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Unread 10-23-2010, 08:15 PM
Status: "United WE win, Divided WE lose" (set 21 days ago)
 
Location: Mid-Town
7,130 posts, read 8,541,754 times
Reputation: 4771
Wife and I will have a radio when we do our west trip in 2011. Just might be times when the cell phone is out of bars....
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Unread 10-24-2010, 01:24 PM
 
6,351 posts, read 11,998,943 times
Reputation: 9643
Quote:
Originally Posted by stillkit View Post
I drove a truck for more than 30 years and when I retired in 2003, most truck drivers still had CB's but wouldn't pass on important information such as that speed trap or truck inspection right in front of you. It got very irritating. I even got a couple of tickets because drivers wouldn't speak up and tell about the cop following them! I guess they were scared to.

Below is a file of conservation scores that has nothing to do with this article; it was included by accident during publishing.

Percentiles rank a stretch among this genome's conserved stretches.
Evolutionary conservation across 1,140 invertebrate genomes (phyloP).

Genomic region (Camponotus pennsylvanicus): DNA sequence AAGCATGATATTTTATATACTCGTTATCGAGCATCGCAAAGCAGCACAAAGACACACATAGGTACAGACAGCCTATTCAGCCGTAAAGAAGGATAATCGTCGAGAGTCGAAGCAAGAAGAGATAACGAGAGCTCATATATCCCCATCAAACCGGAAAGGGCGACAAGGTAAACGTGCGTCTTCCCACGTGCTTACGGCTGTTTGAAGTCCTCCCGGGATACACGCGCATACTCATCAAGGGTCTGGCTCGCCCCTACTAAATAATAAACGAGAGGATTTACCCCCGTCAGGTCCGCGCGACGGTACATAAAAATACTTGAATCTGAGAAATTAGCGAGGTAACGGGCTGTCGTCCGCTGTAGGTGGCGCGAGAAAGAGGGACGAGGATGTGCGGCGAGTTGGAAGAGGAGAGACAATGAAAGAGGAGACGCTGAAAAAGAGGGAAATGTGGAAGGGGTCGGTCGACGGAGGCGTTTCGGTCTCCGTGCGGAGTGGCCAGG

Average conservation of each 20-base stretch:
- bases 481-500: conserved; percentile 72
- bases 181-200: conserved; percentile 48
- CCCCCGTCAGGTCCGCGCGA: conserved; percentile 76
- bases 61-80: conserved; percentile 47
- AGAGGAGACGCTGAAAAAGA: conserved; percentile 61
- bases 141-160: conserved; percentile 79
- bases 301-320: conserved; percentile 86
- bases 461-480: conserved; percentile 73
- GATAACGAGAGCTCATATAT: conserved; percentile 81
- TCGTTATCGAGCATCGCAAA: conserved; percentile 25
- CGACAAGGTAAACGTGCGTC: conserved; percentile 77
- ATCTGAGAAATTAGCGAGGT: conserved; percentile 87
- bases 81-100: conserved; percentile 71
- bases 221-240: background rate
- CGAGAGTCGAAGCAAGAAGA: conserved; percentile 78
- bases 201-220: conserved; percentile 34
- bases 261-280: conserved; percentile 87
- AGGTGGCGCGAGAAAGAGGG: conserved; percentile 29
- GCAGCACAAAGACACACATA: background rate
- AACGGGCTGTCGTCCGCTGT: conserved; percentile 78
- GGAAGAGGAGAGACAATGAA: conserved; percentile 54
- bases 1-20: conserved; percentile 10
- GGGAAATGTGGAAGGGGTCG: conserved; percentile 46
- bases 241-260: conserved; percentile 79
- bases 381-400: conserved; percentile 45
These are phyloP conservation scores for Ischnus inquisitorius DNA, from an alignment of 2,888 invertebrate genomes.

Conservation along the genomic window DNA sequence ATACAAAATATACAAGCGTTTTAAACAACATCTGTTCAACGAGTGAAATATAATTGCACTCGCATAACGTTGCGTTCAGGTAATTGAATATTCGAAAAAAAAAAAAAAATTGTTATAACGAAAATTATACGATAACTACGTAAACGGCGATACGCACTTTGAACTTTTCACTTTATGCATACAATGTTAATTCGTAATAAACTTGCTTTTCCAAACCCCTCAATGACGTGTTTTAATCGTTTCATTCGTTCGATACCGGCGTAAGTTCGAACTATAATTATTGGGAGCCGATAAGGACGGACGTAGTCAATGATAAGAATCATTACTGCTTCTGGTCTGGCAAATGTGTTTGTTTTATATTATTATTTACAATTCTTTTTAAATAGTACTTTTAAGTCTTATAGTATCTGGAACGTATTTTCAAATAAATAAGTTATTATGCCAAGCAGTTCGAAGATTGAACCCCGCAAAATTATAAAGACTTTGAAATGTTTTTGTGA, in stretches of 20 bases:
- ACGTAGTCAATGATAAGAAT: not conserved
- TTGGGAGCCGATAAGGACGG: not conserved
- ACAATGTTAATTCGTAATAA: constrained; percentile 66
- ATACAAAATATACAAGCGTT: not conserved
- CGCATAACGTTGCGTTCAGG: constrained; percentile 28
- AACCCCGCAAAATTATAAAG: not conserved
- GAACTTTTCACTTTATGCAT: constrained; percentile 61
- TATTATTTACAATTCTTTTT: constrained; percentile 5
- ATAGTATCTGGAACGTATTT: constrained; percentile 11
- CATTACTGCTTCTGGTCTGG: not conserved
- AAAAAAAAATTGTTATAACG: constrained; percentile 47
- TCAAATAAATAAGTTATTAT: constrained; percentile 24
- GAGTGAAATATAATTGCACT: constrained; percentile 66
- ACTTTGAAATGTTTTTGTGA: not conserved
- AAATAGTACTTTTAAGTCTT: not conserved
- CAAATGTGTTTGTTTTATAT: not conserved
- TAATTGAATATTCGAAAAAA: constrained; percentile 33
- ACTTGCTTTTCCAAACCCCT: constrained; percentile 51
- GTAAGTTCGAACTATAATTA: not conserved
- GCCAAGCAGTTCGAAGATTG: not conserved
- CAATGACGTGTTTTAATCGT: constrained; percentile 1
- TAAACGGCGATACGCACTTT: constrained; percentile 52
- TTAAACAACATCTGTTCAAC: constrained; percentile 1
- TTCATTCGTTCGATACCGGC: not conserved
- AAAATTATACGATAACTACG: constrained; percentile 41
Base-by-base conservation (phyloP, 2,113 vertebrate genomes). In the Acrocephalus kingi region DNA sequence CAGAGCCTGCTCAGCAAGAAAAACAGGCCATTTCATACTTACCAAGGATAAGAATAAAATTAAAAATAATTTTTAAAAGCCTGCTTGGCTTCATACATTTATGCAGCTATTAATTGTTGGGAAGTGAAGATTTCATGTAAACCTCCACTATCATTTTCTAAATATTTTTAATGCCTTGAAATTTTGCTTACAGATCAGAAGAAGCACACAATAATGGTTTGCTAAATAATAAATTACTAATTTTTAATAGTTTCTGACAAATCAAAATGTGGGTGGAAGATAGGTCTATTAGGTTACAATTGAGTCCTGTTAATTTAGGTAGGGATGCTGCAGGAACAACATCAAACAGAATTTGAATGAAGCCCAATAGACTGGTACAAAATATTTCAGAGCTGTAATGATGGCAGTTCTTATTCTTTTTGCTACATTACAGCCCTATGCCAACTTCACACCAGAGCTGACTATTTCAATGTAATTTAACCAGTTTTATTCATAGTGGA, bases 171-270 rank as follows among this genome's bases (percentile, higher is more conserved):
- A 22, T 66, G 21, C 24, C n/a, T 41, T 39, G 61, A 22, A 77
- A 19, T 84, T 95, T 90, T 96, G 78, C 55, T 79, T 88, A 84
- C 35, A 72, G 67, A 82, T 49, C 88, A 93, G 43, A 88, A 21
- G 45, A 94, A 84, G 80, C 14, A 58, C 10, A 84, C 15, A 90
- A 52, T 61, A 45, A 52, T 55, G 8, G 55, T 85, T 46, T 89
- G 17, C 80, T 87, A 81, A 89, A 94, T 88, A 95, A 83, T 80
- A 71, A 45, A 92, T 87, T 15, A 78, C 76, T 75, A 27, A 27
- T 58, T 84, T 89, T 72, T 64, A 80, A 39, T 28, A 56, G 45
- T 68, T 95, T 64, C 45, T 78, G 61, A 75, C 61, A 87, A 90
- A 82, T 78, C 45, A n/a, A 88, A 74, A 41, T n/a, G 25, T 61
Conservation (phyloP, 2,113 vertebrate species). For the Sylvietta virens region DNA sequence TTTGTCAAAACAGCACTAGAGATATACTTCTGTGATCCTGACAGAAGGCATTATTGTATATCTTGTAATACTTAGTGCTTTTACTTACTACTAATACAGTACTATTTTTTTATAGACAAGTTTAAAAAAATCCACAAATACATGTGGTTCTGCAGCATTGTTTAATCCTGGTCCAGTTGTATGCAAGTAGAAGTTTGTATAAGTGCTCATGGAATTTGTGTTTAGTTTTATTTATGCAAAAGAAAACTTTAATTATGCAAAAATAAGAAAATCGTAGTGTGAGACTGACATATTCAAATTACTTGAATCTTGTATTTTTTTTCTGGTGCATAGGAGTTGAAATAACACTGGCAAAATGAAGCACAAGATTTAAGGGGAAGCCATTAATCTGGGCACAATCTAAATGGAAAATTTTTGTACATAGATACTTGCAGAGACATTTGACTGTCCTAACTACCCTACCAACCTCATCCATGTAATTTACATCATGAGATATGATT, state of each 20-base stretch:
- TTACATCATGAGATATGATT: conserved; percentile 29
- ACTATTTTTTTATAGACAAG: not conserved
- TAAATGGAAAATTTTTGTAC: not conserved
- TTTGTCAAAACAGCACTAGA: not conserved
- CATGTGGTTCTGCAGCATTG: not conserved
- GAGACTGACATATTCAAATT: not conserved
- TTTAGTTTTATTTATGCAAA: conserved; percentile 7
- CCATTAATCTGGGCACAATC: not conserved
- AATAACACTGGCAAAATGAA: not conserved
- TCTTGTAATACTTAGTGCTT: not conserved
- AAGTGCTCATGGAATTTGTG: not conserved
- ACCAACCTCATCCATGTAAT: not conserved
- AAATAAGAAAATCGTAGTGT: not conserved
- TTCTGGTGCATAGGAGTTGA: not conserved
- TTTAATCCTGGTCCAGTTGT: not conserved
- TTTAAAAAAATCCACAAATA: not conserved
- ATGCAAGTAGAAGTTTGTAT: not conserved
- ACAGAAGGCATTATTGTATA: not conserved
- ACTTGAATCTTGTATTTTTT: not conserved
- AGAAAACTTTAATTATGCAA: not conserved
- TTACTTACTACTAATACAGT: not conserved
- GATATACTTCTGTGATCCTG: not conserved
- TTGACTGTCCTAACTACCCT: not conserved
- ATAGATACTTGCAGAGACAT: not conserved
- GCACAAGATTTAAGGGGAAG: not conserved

Channel 9: Does the OHP in Ohio still monitor channel 9? They used to, but they generally wouldn't say anything unless somebody went down there to aggitate them.

Gee! I wonder who would do that?
Stillkit, I see "Bear Reports" as a mixed blessing. Traditionally, I've been against 'em. If you're a professional, you're not doing anything to worry about. Let the idiots fend for themselves and get caught if they deserve it. Nowadays, it's even MORE about "revenue enhancement", so I've softened mt attitude a bit. Especially in IN; they have gotten VISCIOUS when it comes to revenue; speed limit changes frequently in short distances, inconsistent work zone speed limits, lane restrictions EVEN ON TWO-LANE INTERSTATES!!! So I give a shout-out sometimes...